Feeds

Relationships like atomic nuclei, says physicist

Weak partnerships decay. Sigh

Bridging the IT gap between rising business demands and ageing tools

A physicist has built a computer model of the dating world, which he says shows people behave like decaying atomic nuclei, when it comes to finding love.

Richard Ecob, a postgraduate student, noticed similarities between the histories of people's relationships and the decay histories of atomic nuclei, the BBC reports. For example, he said, the probability of a person having been in two relationships matches the probability of a nucleus having decayed twice.

Inspired by this observation, Ecob went on to develop a computer model of a social network in which virtual people were looking for their perfect partners. These "software singles" were each allocated interests, which they would be looking to match with those of any potential partner.

The model suggested that those who have lots of partners don't do better than those who only have a few. It also found that the serial daters could end up making things better for everyone, breaking up weak partnerships so that each person can move on to something better.

Ecob, who developed the model as part of his masters research degree, thinks the same model could be applied to business relationships. He is working with his supervisors to develop it further.

Is this phenomenon behind the decline of the nuclear family (groan)? Is it proof that physicists should never be trusted to unentagle complex social situations, or is it just a daft story, perfectly suited to an August afternoon? We may never know. ®

Mobile application security vulnerability report

More from The Register

next story
Bad back? Show some spine and stop popping paracetamol
Study finds common pain-killer doesn't reduce pain or shorten recovery
Malaysian Airlines flight MH17 claimed lives of HIV/AIDS cure scientists
Researchers, advocates, health workers among those on shot-down plane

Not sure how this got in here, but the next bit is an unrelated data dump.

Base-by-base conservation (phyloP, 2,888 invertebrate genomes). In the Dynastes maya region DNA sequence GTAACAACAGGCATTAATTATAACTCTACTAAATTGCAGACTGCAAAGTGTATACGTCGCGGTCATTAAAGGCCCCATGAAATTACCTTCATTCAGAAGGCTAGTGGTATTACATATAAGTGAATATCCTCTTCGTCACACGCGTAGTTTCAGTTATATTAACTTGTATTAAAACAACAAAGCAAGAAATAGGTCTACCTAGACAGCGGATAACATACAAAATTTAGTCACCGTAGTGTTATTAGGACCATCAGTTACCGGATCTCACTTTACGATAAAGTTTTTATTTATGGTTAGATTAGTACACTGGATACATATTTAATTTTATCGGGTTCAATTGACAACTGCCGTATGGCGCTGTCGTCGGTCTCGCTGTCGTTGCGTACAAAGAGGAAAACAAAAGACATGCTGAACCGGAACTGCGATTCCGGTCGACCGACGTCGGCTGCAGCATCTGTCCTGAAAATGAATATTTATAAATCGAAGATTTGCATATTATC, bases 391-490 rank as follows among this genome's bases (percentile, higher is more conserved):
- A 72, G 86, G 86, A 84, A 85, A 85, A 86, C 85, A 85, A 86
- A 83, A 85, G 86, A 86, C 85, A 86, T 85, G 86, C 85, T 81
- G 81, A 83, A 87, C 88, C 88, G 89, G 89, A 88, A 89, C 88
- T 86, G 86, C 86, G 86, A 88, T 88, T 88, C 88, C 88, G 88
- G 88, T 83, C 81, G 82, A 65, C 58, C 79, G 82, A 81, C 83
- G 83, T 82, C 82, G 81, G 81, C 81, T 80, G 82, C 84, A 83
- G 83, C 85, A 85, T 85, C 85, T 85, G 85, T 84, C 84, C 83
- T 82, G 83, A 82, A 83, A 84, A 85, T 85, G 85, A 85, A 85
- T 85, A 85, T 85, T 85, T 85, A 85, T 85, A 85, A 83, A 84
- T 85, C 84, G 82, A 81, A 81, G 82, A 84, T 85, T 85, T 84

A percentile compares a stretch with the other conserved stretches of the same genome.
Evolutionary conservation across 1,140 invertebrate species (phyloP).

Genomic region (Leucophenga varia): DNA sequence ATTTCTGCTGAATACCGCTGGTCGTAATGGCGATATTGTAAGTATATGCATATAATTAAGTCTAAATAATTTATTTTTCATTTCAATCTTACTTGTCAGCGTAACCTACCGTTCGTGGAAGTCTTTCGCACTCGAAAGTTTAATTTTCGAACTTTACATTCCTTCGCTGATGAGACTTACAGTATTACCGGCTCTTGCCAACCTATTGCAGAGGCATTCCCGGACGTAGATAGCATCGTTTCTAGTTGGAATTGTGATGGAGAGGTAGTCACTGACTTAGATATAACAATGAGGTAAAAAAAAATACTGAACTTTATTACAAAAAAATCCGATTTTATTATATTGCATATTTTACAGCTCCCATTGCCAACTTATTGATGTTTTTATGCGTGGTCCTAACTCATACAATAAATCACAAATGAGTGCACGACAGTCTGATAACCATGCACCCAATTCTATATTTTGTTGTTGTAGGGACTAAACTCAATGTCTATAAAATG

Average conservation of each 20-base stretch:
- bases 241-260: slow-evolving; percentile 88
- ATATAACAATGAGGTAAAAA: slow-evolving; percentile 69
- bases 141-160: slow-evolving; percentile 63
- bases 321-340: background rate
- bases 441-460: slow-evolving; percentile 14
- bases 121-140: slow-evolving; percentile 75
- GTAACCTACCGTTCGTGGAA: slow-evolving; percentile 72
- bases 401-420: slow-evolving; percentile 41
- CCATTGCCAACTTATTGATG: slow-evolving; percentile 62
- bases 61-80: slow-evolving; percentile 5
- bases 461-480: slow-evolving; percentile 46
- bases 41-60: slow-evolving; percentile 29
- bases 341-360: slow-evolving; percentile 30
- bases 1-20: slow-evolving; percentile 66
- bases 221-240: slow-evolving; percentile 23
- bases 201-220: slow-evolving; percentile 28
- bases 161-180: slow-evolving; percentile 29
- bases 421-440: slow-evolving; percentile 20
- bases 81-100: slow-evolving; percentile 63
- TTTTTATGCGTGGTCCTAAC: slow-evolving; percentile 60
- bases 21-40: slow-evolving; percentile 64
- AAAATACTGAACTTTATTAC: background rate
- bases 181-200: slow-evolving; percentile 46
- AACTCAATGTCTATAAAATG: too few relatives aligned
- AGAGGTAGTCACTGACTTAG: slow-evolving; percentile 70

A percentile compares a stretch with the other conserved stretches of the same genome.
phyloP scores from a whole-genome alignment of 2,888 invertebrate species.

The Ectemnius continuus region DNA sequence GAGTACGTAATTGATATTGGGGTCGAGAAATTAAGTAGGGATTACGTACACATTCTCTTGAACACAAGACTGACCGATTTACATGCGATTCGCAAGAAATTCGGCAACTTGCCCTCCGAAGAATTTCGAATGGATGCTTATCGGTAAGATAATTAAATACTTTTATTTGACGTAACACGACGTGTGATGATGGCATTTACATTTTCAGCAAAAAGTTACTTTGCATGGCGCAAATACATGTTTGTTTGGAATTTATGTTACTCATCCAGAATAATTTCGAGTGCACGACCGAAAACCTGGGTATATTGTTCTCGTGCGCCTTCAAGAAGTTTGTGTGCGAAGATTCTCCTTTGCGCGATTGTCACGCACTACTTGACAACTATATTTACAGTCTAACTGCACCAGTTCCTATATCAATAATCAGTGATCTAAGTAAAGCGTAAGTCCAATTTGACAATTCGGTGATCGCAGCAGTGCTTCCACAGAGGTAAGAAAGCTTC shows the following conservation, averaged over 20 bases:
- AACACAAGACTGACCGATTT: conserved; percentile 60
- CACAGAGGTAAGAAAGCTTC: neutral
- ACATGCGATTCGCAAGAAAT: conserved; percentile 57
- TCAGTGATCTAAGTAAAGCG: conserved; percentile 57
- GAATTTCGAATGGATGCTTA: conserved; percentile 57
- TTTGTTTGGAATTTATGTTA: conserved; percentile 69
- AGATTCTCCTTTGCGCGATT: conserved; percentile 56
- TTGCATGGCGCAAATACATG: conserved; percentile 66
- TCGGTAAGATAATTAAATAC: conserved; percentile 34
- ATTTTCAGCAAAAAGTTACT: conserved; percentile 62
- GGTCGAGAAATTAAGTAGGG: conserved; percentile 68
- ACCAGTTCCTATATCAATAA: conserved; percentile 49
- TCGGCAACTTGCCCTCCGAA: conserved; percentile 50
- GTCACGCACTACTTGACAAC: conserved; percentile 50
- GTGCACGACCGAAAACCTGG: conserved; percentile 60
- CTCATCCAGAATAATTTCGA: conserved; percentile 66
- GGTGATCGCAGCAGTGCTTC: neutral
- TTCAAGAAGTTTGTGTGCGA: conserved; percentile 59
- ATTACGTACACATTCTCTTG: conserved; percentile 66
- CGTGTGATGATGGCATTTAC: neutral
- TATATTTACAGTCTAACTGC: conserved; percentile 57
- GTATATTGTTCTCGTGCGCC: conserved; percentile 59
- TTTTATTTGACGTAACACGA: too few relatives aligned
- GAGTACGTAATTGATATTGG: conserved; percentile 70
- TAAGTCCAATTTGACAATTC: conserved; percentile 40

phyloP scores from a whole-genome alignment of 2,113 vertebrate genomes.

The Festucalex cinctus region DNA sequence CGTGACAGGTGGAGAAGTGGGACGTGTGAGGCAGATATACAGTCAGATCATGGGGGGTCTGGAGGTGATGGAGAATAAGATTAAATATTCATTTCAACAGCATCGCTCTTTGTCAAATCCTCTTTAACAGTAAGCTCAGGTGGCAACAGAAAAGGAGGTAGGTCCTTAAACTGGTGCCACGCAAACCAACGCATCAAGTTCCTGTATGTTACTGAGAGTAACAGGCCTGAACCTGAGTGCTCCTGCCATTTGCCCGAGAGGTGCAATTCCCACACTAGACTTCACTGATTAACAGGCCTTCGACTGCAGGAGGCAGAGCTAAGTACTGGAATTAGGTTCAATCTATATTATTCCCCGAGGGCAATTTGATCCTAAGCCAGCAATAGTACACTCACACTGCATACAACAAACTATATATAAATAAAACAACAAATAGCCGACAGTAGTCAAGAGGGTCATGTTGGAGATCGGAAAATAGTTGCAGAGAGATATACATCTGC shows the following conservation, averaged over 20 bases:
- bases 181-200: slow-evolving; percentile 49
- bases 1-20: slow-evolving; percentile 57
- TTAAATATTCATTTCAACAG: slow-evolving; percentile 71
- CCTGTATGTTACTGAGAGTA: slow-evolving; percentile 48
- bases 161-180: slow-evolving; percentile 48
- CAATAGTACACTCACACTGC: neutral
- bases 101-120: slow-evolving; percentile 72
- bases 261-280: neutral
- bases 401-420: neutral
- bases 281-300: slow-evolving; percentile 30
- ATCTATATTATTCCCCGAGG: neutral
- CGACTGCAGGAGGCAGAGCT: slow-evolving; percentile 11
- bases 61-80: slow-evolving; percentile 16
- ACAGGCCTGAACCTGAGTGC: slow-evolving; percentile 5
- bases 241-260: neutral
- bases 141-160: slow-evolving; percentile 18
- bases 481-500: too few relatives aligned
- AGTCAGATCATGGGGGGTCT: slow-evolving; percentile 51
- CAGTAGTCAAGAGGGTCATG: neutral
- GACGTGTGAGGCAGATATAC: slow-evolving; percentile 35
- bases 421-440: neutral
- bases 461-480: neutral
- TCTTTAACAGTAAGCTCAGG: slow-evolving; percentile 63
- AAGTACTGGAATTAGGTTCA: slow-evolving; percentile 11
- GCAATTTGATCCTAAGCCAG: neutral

Mwa-ha-ha-ha! Eccentric billionaire Musk gets his PRIVATE SPACEPORT
In the Lone Star State, perhaps appropriately enough
SMELL YOU LATER, LOSERS – Dumbo tells rats, dogs... humans
Junk in the trunk? That's what people have
All those new '5G standards'? Here's the science they rely on
Radio professor tells us how wireless will get faster in the real world
The Sun took a day off last week and made NO sunspots
Someone needs to get that lazy star cooking again before things get cold around here
Boffins discuss AI space program at hush-hush IARPA confab
IBM, MIT, plenty of others invited to fill Uncle Sam's spy toolchest, but where's Google?
prev story

Whitepapers

Designing a Defense for Mobile Applications
Learn about the various considerations for defending mobile applications - from the application architecture itself to the myriad testing technologies.
How modern custom applications can spur business growth
Learn how to create, deploy and manage custom applications without consuming or expanding the need for scarce, expensive IT resources.
Reducing security risks from open source software
Follow a few strategies and your organization can gain the full benefits of open source and the cloud without compromising the security of your applications.
Boost IT visibility and business value
How building a great service catalog relieves pressure points and demonstrates the value of IT service management.
Consolidation: the foundation for IT and business transformation
In this whitepaper learn how effective consolidation of IT and business resources can enable multiple, meaningful business benefits.